Heather Dixon


The Sweet Dance of Bedtime

I Think I may even miss these crazy days

The Dance of Bedtime | YummyMummyClub.ca

My husband plays beer-league hockey on Wednesday nights. I don’t begrudge him this time that he takes; he needs it as much as I do since he does half the parenting in our home with three young daughters.

If I’m lucky, his freedom occurs after 8pm. If I’m not, I must perform the Dance of Bedtime as a solo.

Tonight, I am unlucky. An early game. Which means he will be gone for several hours during the most difficult time frame in our little home.

“Good luck, Daddy!” our 6 year-old calls out to him as he slings his giant bag over his shoulder. He smiles back, thanks her and waves at me as he glides out the front door — an unmistakable spring in his step.

We are now alone, my daughters and I.

I am greatly outnumbered by happy little faces, goofy, laughing children who have no desire to go to bed.

My daughters are 6, 4 and 2-years old. Bedtime is the antithesis of all of their little hopes and desires. And, due to my reliance on bad habits to get through the early stages of motherhood, only the third child has grasped the concept of going to sleep on her own.  (I know, I know…)

My oldest likes me to lie next to her. She doesn’t require snuggling or songs – she just simply needs my presence. She’s grown to expect it. Ever since she was a tiny little baby, she’s been my tough nut to crack where sleep is concerned.

When she was little, I would rock and rock and rock her in our soft glider, comforted by the sounds of her noise maker in her pastel-covered room. I enjoyed the quiet of these nights. When it came time to transition her to a bed, I would lie down next to her and watch her fall asleep. I stayed with her that very first night in her ‘big girl’ bed so she wouldn’t get out over and over again.

I haven’t left it yet.

My middle daughter is the snuggly one. She wants to wrap her arms around me and get as close as she possibly can. She wants to play with my hair between her fingers, listen to my breathing, feel my ‘heartbeep’ close to her body. Only then will she allow herself to drift off.

Our 2 year-old is fiercely independent and loves her crib. It’s a winning combination for me. She is perfectly happy with me leaving her for the night. I put her down, listen to her cheerfully yell and babble to herself through the monitor until she tires and willingly allows sleep to take over.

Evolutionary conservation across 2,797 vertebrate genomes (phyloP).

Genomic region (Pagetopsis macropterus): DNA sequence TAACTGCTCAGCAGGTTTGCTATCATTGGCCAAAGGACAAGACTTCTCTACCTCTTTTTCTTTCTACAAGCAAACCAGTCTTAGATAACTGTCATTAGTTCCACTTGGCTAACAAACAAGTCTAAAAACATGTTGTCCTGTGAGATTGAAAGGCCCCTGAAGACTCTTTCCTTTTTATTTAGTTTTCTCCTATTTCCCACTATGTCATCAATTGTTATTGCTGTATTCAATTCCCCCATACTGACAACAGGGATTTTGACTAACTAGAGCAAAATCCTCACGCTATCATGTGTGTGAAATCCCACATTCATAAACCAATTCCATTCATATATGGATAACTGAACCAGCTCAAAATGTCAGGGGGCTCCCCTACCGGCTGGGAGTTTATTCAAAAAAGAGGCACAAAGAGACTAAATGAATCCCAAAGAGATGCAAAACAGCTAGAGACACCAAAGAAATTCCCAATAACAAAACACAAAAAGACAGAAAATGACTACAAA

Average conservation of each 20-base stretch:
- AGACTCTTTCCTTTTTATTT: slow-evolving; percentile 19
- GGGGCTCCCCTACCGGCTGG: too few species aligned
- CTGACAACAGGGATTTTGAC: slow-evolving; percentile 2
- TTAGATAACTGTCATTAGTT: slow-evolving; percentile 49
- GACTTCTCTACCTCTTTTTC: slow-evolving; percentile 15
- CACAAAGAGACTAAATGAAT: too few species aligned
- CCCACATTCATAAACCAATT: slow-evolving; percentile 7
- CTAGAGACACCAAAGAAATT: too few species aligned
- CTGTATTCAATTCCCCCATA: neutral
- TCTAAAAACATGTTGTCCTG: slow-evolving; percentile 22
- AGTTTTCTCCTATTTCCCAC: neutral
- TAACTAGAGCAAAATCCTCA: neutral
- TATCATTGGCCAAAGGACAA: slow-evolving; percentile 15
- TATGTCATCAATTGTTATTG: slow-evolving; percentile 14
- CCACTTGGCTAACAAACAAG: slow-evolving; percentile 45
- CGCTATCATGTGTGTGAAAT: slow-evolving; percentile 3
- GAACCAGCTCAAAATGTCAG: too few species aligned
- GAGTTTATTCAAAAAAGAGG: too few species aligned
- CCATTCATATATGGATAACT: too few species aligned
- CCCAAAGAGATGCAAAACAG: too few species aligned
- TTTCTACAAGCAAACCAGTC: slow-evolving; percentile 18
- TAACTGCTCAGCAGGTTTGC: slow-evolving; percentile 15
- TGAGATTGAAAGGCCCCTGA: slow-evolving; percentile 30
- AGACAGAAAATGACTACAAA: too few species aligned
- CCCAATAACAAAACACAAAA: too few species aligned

Once I have her in bed, I start the dance with my other two daughters. After telling them repeatedly to brush their teeth and go to the bathroom (because asking them once doesn’t seem to register with them), we read about witches and broomsticks and dragons who have lost their fiery breath. I answer question after question about the logistics of fire-breath and brooms taking flight. Finally, they yawn and rub their eyes as the story finishes.

This evening is no different than any other evening. I put one child into bed and leave to tuck the other one in. The first child gets out of bed and heads to the bathroom for water. I tell the second child to stay in her room and go to sleep while I get the first child back to bed after drinking her water. By this time, the second child has gotten out of bed and is peeking her head out the door, looking for me.

It’s a dizzying dance filled with frustration. But I know that they only want one thing.


And although I realize I’ve been working on bedtime for roughly an hour already, I give in. Because I know that they won’t always be easily calmed by my presence.

There will come a time that my middle daughters’ slightly baby-like chubby arms will no longer be there, wrapped around my body as we lay face-to-face in bed. She will be ‘too old’ for playing with my hair while she tells me about her day and drifts off to sleep.

There will be a time when my oldest won’t reach out for my hand as her eyes flutter closed. My fingers wrapped around hers won’t be her security any longer.

So for now, I try to remember that this how the dance goes. And I try to let it wrap me up in its rhythm.

I remind myself of this as I head back to my oldest daughter’s room. She has called out for me again. I crawl into her bed and look at her face. She’s tired.

So I lay next to her, just as I did when she was a toddler. I watch her face as her eyes close. We lay like this for a while until a sound startles her and her eyes open suddenly. They dart around for a minute, confused by being woken. And then her eyes meet mine.

A giant smile spreads across her face as she lets her eyes close again. I feel tears well up in my eyes. I smile back at her even though she is already drifting back off to sleep. I lay still for a while and l listen to her snore.

The dance has left me exhausted, but happy.

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